November 30, 2020

Gospel Cowards

WizardLionCloseA church-planting friend just wrote me about a conference he’s attended in one of our state Baptist conventions. Plant those churches, boys, was the rallying cry, but stay out of those pubs.

Take the Gospel into the world, but stay out of anyplace that serves beer. That’s someone’s version of how the Gospel applies to church planting. Go to jungles, mountains, into the tribes of cannibals or the roughest ghetto, but stay out of O’Charley’s.

Here’s my current theory: it’s not that we are simply ignorant of the Gospel. We can stop announcing that the church needs to hear the Gospel for the first time. It’s more than that. I think most people in most evangelical churches have heard it more than adequately. (Though I am not disagreeing with myself or anyone else that many in evangelicalism’s darker corners haven’t heard the Gospel with accuracy, understanding or personal application.) They may not have your footnotes on justification memorized and they may not be wrath-anxious enough for some of you, but a lot of Christians understand the Gospel.

The problem isn’t simple ignorance. It’s primarily cowardice.

Here’s the Gospel. Here’s life. Let’s apply the Gospel to life, to sin, to church, to ideas, to boundaries, to traditions, to power, to the accepted way of looking at everything.

Or let’s not….because it could cause some trouble and we’re afraid. We aren’t going to go where the Gospel goes. We’re going to get some brakes on that sucka.

The Gospel should create a whole room full of problems from the extreme nature of grace and God’s radical forgiveness. Instead, we want our church planters to stay out of pubs. That’s not the beginning of the cowardice that accompanies the Gospel these days. We want to have fun and feel great, but we don’t want our message- THE message- to upset, overturn and explode our predictable experiences and presuppositions.

We want to blame the Muslims. We want to hate our enemies. We want our money left in the bank. We don’t want to forgive anyone who isn’t sorry. We want the men in church and the outsiders out of sight and quiet. We want the music enjoyable and the youth group fun. We want our values, politics, opinions and certainties left alone. We’ll praise the power of the Gospel to save, but we don’t want a Rock to crash into our comfortable club.

We don’t want the Gospel to DISTURB the way things are. We want the Gospel on a leash. This far and no more. We want it in a box so we can put it where we want to do what we want.

We resent- deeply- those voices who tell us our Gospel is a mini-Gospel and its power is a prop to the way we’ve always wanted things to be. Radicals are annoying. And the Gospel isn’t radical, is it Marge?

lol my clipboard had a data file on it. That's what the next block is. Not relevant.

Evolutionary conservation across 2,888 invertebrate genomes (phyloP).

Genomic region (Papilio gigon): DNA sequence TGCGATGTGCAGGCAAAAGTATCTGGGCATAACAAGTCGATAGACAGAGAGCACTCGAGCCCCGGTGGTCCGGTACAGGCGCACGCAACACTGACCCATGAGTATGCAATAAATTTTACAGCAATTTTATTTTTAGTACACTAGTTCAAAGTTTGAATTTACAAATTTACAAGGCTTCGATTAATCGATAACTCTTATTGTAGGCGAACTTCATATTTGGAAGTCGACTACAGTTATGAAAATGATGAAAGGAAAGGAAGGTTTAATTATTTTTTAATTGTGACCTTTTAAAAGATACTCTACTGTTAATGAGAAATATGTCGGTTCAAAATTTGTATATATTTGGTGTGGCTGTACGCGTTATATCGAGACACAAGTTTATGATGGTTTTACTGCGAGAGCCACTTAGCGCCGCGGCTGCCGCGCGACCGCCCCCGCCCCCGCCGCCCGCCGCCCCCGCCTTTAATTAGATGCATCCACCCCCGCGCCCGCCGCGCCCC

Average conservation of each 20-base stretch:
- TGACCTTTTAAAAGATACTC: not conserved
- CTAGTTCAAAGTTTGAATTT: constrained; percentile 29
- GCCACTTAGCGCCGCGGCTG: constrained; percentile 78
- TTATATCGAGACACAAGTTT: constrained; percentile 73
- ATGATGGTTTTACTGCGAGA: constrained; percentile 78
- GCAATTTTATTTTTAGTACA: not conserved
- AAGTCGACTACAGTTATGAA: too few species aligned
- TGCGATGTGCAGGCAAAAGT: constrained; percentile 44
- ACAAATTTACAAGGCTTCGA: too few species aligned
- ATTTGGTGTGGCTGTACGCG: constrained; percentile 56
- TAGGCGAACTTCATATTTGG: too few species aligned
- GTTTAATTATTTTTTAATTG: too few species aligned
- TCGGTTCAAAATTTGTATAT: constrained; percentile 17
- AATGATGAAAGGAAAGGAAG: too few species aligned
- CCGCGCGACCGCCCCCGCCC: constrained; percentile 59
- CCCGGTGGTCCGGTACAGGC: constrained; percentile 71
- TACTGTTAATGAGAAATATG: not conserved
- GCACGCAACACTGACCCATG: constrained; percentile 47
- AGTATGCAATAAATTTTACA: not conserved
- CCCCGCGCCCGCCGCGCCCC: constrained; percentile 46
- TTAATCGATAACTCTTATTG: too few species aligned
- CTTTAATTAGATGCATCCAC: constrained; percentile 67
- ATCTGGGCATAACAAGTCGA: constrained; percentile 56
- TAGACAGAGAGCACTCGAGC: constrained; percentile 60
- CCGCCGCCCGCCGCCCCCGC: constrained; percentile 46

If we could hear ourselves talking about all our opinions and “values;” if we could see ourselves making the world safe for our comforts, assumptions and presuppositions; if we could see our no-risk, no-rankle, no-rock-the-boat religion- and how we keep the Gospel tamed- we would be ashamed.

At every place in history, in every church, in every sermon and book, there is one common fact: NO ONE LET THE GOSPEL GO FAR ENOUGH.

We wimped out. We didn’t want to be called liberals, fanatics, johnny-one-notes, progressives, trouble makers. So it was the Gospel that got pushed back into the closet and told to be quiet.

We don’t want a revolution that causes us to question what we’ve always been comfortable with. We want the predictable path, going where we want to go and no where else.

We will venerate other cowards, imitate their tactics and say how much they helped us understand the Gospel. In almost every case, they brought us nothing of the demands and power of the Gospel. They let us be today what we were yesterday.

If someone goes with the Gospel and strange, new, different, unlikely and uncontrollable things start to happen without our permission, we already know that’s divisive or dangerous or just wrong.

Our Gospel is safe. The Gospel isn’t safe.

Our Gospel is predictable and familiar. The Gospel is flying in a new direction.

Our Gospel is familiar and affirming. The Gospel overturns the status quo and shakes us up/down.

Our Gospel is the scenery for our little play. The Gospel runs us all out of the theater because the world is on fire…or could be.

Do we need to know more? Or do we need the courage to stop taming and neutering the announcement that turns the world upside down?

While we’re still tying the Gospel down with the Lilliputian legalisms of culture and religion, the Gospel doesn’t need our entourage around. We need to stand back and let the Gospel go places, do things and set precedents that testify to a whole new Creation brought about by a death-defeating resurrection.

We need to repent of being cowards with the Gospel.

Every so often I hear someone say “I want to see the Glory of God in all spheres of life.”


I wonder. I really do. If it moved us all out of our political/social/religious/personal/financial comfort zones- if it even challenged the opinions of our favorite pundits or preachers!- would we recognize such a thing?

Or do we mean: I want to see more of the way I think, the way I operate, the way I justify my words, attitudes and actions. When more people agree with me and act like I think they should, then Glory to the Gospel.

Like I said. Our problem isn’t that we don’t know what it means that Jesus is Lord now. It’s that applying that could make a lot of people upset.

So waiter, more of the same please.


  1. Pure and Utter Gold! My mind is on fire right now! Love the comparison of “our gospel” vs “The Gospel” everything that I have been thinking and delivered… as usual exquisitely!

    My readers are definitely getting a look at this.